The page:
Nielsen blamed delays on changes in administration and the sale of the old Yacht Haven Hotel. He said the Yacht Haven developer, PRM Realty Group, requested several changes in the project and proposed that part of the construction be on the hotel property. After waiting about six months for a response from PRM which was never received, he said, DPW told its consultant to proceed with finalizing its own plans.
Dowe and Sen. Donald "Ducks" Cole asked why they waited six months. Cole said, "I could see waiting a week or two, but six months?"
Public Works officials described $4 million worth of studies that have been done on the project. Dowe asked them to submit the study findings to the committee, along with a timetable for the work. Department officials "need to keep the public informed on a continual basis on this project," he said.
Hansen said, "It is important that we get these projects moving forward. Whatever needs to be done to see these projects come to fruition, let's get it done."
Right-of-way acquisitions and easements present the "greatest impediment" to the Long Bay project, a Public Works official said. Initial plans called for the acquisition of 78 parcels, and another 59 became necessary for flood mitigation. Of the 137 total, he said, 79 acquisitions are incomplete but are targeted for completion by the end of this year.
The DPW officials said hiring appraisers for the acquisitions is difficult because the work is tedious and complex. There are very few certified general appraisers in the territory, and even fewer want to work on St. Croix, they said.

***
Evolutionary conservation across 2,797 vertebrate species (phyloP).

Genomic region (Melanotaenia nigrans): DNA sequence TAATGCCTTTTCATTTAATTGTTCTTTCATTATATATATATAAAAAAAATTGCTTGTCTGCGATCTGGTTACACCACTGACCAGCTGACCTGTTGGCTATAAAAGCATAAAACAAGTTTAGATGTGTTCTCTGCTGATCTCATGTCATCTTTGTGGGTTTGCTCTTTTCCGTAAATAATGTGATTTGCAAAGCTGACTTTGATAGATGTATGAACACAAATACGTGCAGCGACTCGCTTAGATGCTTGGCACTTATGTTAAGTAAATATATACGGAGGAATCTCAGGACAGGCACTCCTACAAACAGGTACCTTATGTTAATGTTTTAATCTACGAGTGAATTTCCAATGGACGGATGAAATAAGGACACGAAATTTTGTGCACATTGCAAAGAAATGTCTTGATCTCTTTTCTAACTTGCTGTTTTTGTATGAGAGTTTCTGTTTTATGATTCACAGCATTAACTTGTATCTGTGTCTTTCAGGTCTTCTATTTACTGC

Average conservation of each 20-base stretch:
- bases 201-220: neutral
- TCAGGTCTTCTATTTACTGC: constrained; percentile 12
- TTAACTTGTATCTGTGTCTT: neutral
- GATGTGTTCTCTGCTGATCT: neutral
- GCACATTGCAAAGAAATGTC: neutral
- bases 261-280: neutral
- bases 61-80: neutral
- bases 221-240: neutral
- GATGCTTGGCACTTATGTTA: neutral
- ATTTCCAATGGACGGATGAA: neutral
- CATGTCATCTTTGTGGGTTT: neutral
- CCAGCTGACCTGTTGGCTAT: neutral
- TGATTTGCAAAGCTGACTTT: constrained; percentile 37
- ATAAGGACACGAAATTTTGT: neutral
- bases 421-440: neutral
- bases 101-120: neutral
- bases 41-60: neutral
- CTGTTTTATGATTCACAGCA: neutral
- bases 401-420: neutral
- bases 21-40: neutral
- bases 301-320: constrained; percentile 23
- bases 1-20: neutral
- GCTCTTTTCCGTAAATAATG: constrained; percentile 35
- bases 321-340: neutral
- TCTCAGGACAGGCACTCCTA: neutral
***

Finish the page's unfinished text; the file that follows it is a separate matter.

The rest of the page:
'High priority' funds sitting unused
Cole asked about the "high priority" funds going unused for years. "What is the posture of the federal government on letting this money sit around for so long? What does 'high priority' mean?" he asked.
Keith Richards, Gov. Charles W. Turnbull's director of capital projects, said the money consisted of "demonstration funds." He said, "Lots of funds in the States have been unused longer than ours."
Cole's response was: "I don't care what's going on in Arizona or Texas. I want to know about the V.I."
Richards said the federal government "would like to see us spend the money, but they have been very supportive of giving us more money than the $12.9 million that the V.I. gets annually."
When Cole asked what would happen to the funds, should a new administration take over, Richards replied, "A new administration is not a problem. You have nothing to fear."
When the present administration came into office, Cole told Richards, "The bases were already filled. You just needed the cleanup hitter."
Sen. Roosevelt David used his 10 minutes to campaign for Turnbull, a fellow Democrat. Hansen tolerated the rhetoric despite his own run-ins with the governor over his infrastructure bill and another increasing penalties for crimes involving firearms.
Sugar Estate, cemetery and St. John concerns